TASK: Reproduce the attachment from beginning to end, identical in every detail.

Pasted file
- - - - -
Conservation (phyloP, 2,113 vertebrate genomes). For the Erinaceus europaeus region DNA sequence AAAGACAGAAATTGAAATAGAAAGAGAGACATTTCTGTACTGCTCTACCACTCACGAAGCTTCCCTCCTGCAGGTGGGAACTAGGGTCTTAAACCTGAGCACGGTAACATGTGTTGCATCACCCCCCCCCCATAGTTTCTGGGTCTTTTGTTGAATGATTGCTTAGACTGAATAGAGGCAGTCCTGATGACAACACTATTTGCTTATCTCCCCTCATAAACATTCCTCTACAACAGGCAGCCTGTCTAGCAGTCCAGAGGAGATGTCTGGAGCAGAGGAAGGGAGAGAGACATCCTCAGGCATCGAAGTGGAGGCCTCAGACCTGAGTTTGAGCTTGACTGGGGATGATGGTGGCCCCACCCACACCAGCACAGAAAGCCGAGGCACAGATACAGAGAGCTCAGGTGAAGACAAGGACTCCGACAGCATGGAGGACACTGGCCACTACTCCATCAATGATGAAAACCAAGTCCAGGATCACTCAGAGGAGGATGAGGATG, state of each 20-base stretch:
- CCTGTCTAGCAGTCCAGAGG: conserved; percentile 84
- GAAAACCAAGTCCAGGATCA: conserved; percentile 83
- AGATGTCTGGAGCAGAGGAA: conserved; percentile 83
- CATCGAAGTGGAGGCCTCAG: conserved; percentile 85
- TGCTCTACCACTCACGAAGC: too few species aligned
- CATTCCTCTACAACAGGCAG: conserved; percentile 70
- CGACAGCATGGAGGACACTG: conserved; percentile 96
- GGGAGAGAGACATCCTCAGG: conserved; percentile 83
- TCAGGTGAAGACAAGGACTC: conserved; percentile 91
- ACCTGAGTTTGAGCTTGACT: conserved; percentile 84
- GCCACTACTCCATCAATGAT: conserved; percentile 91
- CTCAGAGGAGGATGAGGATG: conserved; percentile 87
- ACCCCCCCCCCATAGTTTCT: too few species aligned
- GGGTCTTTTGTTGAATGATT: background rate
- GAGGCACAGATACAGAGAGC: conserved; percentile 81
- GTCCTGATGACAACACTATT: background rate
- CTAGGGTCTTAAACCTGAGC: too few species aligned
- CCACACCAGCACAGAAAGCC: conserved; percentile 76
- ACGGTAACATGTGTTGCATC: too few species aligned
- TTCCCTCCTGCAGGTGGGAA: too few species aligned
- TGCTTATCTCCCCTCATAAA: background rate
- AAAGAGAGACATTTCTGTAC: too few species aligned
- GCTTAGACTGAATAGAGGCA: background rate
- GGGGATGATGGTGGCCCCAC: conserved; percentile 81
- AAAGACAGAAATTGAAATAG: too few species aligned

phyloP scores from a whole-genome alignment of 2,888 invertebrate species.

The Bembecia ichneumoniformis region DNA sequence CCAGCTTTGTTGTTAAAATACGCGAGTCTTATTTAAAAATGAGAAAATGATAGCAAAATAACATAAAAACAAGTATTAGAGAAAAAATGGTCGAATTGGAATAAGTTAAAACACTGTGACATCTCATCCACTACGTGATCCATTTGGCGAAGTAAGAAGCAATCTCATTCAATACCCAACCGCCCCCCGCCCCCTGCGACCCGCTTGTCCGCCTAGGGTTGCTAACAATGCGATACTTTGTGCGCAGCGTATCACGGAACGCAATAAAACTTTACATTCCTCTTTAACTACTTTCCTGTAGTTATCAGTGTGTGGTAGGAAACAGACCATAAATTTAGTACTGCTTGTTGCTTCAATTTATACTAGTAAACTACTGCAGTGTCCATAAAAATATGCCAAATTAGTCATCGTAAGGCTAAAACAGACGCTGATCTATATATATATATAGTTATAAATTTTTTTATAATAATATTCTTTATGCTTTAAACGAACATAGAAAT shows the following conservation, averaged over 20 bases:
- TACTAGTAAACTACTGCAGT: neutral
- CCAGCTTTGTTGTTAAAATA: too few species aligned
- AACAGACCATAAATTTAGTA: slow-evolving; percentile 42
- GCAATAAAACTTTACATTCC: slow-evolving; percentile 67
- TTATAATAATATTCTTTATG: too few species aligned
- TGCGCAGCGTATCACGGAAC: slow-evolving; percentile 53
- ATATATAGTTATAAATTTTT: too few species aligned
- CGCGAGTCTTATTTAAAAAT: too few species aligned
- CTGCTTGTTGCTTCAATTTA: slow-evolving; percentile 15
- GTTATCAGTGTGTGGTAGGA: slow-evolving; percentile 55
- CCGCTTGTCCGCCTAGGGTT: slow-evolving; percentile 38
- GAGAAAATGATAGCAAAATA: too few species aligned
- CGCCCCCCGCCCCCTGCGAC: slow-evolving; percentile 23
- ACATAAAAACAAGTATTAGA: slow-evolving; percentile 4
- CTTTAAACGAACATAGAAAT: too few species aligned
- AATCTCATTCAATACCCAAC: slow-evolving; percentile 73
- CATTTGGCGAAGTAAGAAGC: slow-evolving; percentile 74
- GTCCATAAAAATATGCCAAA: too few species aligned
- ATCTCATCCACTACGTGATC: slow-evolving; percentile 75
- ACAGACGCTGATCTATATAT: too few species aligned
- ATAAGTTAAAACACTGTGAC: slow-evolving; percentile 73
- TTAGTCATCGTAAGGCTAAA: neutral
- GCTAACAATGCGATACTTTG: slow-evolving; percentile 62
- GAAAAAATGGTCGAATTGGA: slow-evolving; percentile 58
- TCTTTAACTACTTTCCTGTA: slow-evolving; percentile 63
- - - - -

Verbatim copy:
Conservation (phyloP, 2,113 vertebrate genomes). For the Erinaceus europaeus region DNA sequence AAAGACAGAAATTGAAATAGAAAGAGAGACATTTCTGTACTGCTCTACCACTCACGAAGCTTCCCTCCTGCAGGTGGGAACTAGGGTCTTAAACCTGAGCACGGTAACATGTGTTGCATCACCCCCCCCCCATAGTTTCTGGGTCTTTTGTTGAATGATTGCTTAGACTGAATAGAGGCAGTCCTGATGACAACACTATTTGCTTATCTCCCCTCATAAACATTCCTCTACAACAGGCAGCCTGTCTAGCAGTCCAGAGGAGATGTCTGGAGCAGAGGAAGGGAGAGAGACATCCTCAGGCATCGAAGTGGAGGCCTCAGACCTGAGTTTGAGCTTGACTGGGGATGATGGTGGCCCCACCCACACCAGCACAGAAAGCCGAGGCACAGATACAGAGAGCTCAGGTGAAGACAAGGACTCCGACAGCATGGAGGACACTGGCCACTACTCCATCAATGATGAAAACCAAGTCCAGGATCACTCAGAGGAGGATGAGGATG, state of each 20-base stretch:
- CCTGTCTAGCAGTCCAGAGG: conserved; percentile 84
- GAAAACCAAGTCCAGGATCA: conserved; percentile 83
- AGATGTCTGGAGCAGAGGAA: conserved; percentile 83
- CATCGAAGTGGAGGCCTCAG: conserved; percentile 85
- TGCTCTACCACTCACGAAGC: too few species aligned
- CATTCCTCTACAACAGGCAG: conserved; percentile 70
- CGACAGCATGGAGGACACTG: conserved; percentile 96
- GGGAGAGAGACATCCTCAGG: conserved; percentile 83
- TCAGGTGAAGACAAGGACTC: conserved; percentile 91
- ACCTGAGTTTGAGCTTGACT: conserved; percentile 84
- GCCACTACTCCATCAATGAT: conserved; percentile 91
- CTCAGAGGAGGATGAGGATG: conserved; percentile 87
- ACCCCCCCCCCATAGTTTCT: too few species aligned
- GGGTCTTTTGTTGAATGATT: background rate
- GAGGCACAGATACAGAGAGC: conserved; percentile 81
- GTCCTGATGACAACACTATT: background rate
- CTAGGGTCTTAAACCTGAGC: too few species aligned
- CCACACCAGCACAGAAAGCC: conserved; percentile 76
- ACGGTAACATGTGTTGCATC: too few species aligned
- TTCCCTCCTGCAGGTGGGAA: too few species aligned
- TGCTTATCTCCCCTCATAAA: background rate
- AAAGAGAGACATTTCTGTAC: too few species aligned
- GCTTAGACTGAATAGAGGCA: background rate
- GGGGATGATGGTGGCCCCAC: conserved; percentile 81
- AAAGACAGAAATTGAAATAG: too few species aligned

phyloP scores from a whole-genome alignment of 2,888 invertebrate species.

The Bembecia ichneumoniformis region DNA sequence CCAGCTTTGTTGTTAAAATACGCGAGTCTTATTTAAAAATGAGAAAATGATAGCAAAATAACATAAAAACAAGTATTAGAGAAAAAATGGTCGAATTGGAATAAGTTAAAACACTGTGACATCTCATCCACTACGTGATCCATTTGGCGAAGTAAGAAGCAATCTCATTCAATACCCAACCGCCCCCCGCCCCCTGCGACCCGCTTGTCCGCCTAGGGTTGCTAACAATGCGATACTTTGTGCGCAGCGTATCACGGAACGCAATAAAACTTTACATTCCTCTTTAACTACTTTCCTGTAGTTATCAGTGTGTGGTAGGAAACAGACCATAAATTTAGTACTGCTTGTTGCTTCAATTTATACTAGTAAACTACTGCAGTGTCCATAAAAATATGCCAAATTAGTCATCGTAAGGCTAAAACAGACGCTGATCTATATATATATATAGTTATAAATTTTTTTATAATAATATTCTTTATGCTTTAAACGAACATAGAAAT shows the following conservation, averaged over 20 bases:
- TACTAGTAAACTACTGCAGT: neutral
- CCAGCTTTGTTGTTAAAATA: too few species aligned
- AACAGACCATAAATTTAGTA: slow-evolving; percentile 42
- GCAATAAAACTTTACATTCC: slow-evolving; percentile 67
- TTATAATAATATTCTTTATG: too few species aligned
- TGCGCAGCGTATCACGGAAC: slow-evolving; percentile 53
- ATATATAGTTATAAATTTTT: too few species aligned
- CGCGAGTCTTATTTAAAAAT: too few species aligned
- CTGCTTGTTGCTTCAATTTA: slow-evolving; percentile 15
- GTTATCAGTGTGTGGTAGGA: slow-evolving; percentile 55
- CCGCTTGTCCGCCTAGGGTT: slow-evolving; percentile 38
- GAGAAAATGATAGCAAAATA: too few species aligned
- CGCCCCCCGCCCCCTGCGAC: slow-evolving; percentile 23
- ACATAAAAACAAGTATTAGA: slow-evolving; percentile 4
- CTTTAAACGAACATAGAAAT: too few species aligned
- AATCTCATTCAATACCCAAC: slow-evolving; percentile 73
- CATTTGGCGAAGTAAGAAGC: slow-evolving; percentile 74
- GTCCATAAAAATATGCCAAA: too few species aligned
- ATCTCATCCACTACGTGATC: slow-evolving; percentile 75
- ACAGACGCTGATCTATATAT: too few species aligned
- ATAAGTTAAAACACTGTGAC: slow-evolving; percentile 73
- TTAGTCATCGTAAGGCTAAA: neutral
- GCTAACAATGCGATACTTTG: slow-evolving; percentile 62
- GAAAAAATGGTCGAATTGGA: slow-evolving; percentile 58
- TCTTTAACTACTTTCCTGTA: slow-evolving; percentile 63